The best children’s Urdu literature that I read in my time was the 2 Rupees Umro Ayyar, Sheikh Chilli, Tarzan etc little books. I don’t think they are still available. I used to buy mine from a guy with a bicycle stall outside our school. Along with the books he also sold toys like slingshots and bubble-blowing kits, and funny tasting stuff in curious looking containers. He probably brought all that stuff from Kohe-e-Qaaf, the place that his books were about, and was a djinn himself.
Apart from those stories, there are children’s magazines for kids to read. They seem to have thrived since the time that I used to read them, unlike the fantasy books that I’ve failed to come across again. When you hear the phrase ‘children’s magazines’, you’d expect innocent and fun stories. But no sire, you have a sick mind. Why should they let a kid relax and expand his imagination instead of using the opportunity to turn him into a good citizen of the land of the pure.
The only idea behind these magazines seems to be shoving morality, religion and patriotism down your unsuspecting throat. They are something that The Ministry of Love in Orwell’s Oceania would be proud of. A typical story from these magazines will have a topi-wearing, masjid-going, maa-baap-ki-izat-doing, school-may-1st-positioin-coming patriotic guy, who’ll go all righteous on your ass.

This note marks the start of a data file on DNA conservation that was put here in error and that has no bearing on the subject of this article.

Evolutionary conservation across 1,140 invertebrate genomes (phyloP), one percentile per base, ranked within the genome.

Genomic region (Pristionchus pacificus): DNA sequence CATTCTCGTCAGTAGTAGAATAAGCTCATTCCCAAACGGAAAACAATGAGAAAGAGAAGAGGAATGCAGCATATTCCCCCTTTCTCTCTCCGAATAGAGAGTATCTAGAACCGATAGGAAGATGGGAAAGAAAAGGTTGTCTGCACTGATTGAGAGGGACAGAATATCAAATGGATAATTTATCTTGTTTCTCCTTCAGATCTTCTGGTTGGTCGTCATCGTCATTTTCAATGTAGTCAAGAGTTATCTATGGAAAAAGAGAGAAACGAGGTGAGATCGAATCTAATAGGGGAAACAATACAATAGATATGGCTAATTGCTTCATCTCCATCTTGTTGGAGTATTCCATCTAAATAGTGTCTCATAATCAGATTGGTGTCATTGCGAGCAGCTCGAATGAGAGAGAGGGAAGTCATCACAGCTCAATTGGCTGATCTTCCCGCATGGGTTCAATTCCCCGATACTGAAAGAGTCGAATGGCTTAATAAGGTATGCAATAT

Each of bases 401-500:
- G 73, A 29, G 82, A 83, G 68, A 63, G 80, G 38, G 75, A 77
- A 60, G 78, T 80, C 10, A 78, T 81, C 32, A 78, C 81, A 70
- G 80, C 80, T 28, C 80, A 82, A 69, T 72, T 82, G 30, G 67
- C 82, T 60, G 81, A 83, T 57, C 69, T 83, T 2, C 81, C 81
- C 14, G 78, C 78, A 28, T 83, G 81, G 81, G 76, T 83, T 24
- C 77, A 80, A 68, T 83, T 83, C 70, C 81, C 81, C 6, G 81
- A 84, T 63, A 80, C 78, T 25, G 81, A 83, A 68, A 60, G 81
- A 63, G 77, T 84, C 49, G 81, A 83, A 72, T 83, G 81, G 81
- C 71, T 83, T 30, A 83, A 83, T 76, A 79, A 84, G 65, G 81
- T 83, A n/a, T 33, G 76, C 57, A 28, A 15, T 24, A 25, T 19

Nopes, nothing about magic.
The most revolting thing about it all, is the name of the biggest children’s magazine in Pakistan, it’s called Taleem-o-Tarbiat. Do they need to get more obvious? They aim to be the mullahs and nannies of the children.
Last week my kid cousin asked me to bring him something to read. I couldn’t bring him one of those magazines of course. I went to the biggest Urdu book store in our city. There I searched for a children’s section.
There was a ‘Shayri’ section, and a ‘Classics’ section. Then there was a “Nafsiat(psychology)” section. It was full of Urdu translation of American self-help books. I felt pwnd as I went there expecting real psychology books. The largest section was ‘Sufi’ section, and it had books like ‘Gaana Bajana Haraam’. I prayed a silent prayer for the peace of Rumi’s soul and tried to move away from that section, but it covered most of the bookstore.
I couldn’t find any section dedicated for kids books. I asked the helper for any Umro Ayyar, Sheikh Chilli and Amir Hamza books. He thought these were the names of some Arab writers. I clarified that I’m looking for children’s books. He showed me the last shelf of a small cupboard. There were a dozen books in it. I cringed as I read the title of the first book: “Piyare Bacho Ke Liye Islahi Kahaniyan”.